I’m excited to announce that Azure Data Factory Data Flow is now in public preview and I’ll give you a look at it here. Data Flow is a new feature of Azure Data Factory (ADF) that allows you to develop graphical data transformation logic that can be executed as activities within ADF pipelines.
The intent of ADF Data Flows is to provide a fully visual experience with no coding required. Your Data Flow will execute on your own Azure Databricks cluster for scaled out data processing using Spark. ADF handles all the code translation, spark optimization and execution of transformation in Data Flows; it can handle massive amounts of data in very rapid succession.
In the current public preview, the Data Flow activities available are:
- Joins – where you can join data from 2 streams based on a condition
- Conditional Splits – allow you to route data to different streams based on conditions
- Union – collecting data from multiple data streams
- Lookups – looking up data from another stream
- Derived Columns – create new columns based on existing ones
- Aggregates – calculating aggregations on the stream
- Surrogate Keys – this will add a surrogate key column to output streams from a specific value
- Exists – check to see if data exists in another stream
- Select – choose columns to flow into the next stream that you’re running
- Filter – you can filter streams based on a condition
- Sort – order data in the stream based on columns
To get started with Data Flow, you’ll need to sign up for the Preview by emailing email@example.com with your ID from the subscription you want to do your development in. You’ll receive a reply when it’s been added and then you’ll be able to go in and add new Data Flow activities.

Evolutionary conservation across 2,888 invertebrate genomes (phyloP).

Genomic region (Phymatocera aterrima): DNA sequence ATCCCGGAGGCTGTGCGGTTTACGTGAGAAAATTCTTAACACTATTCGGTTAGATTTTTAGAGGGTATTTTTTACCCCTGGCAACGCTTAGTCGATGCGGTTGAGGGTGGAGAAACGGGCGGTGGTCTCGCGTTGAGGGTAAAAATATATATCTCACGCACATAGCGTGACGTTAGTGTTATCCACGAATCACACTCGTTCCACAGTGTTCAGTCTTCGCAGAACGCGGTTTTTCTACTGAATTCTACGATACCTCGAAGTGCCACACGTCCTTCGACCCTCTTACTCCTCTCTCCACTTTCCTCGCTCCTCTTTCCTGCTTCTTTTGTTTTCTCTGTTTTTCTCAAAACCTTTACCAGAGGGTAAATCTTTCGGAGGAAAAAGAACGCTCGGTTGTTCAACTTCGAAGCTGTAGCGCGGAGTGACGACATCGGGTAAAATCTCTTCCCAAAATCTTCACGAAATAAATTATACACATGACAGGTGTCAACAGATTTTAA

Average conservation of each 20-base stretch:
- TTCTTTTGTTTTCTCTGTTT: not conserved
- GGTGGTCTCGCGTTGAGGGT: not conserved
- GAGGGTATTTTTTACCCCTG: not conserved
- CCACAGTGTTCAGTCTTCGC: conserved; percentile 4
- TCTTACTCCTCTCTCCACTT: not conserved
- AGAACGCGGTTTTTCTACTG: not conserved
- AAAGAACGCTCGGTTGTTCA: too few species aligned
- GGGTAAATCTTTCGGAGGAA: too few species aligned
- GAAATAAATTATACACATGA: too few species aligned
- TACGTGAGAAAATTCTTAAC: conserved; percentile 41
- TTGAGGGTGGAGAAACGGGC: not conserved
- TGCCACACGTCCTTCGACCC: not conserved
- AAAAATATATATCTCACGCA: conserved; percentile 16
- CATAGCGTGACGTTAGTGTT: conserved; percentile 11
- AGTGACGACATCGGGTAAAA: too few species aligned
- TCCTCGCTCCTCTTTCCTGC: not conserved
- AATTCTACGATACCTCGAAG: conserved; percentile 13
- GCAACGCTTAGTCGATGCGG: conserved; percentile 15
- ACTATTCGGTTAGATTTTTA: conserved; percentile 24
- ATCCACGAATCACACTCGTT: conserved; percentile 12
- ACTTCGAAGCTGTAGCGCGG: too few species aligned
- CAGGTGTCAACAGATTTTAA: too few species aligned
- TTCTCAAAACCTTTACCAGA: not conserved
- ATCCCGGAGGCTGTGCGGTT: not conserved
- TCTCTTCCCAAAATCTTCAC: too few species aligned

At this point, when you go in and create a Data Factory, you’ll now have 3 options: Version 1, Version 2 and Version 2 with Data Flow.
Next, go to aka.ms/adfdataflowdocs and this will give you all the documentation you need for building your first Data Flows, as well as work and play around with some samples already built. You can then create your own Data Flows and add a Data Flow activity to your pipeline to execute and test your own Data Flow in debug mode in the pipeline. Or you can use Trigger Now in the pipeline to test your Data Flow from a pipeline activity.
Ultimately, you can operationalize your Data Flow by scheduling and monitoring your Data Factory pipeline that is executing the Data Flow activity.
With Data Flow we have the data orchestration and transformation piece we’ve been missing. It gives us a complete picture for the ETL/ELT scenarios that we want to do in the cloud or hybrid environments, your on prem to cloud or cloud to cloud.
With Data Flow, Azure Data Factory has become the true cloud replacement for SSIS and this should be in GA by year’s end. It is well designed and has some neat features, especially how you build your expressions which works better than SSIS in my opinion.
When you get a chance, check out Azure Data Factory and its Data Flow features and let me know if you have any questions!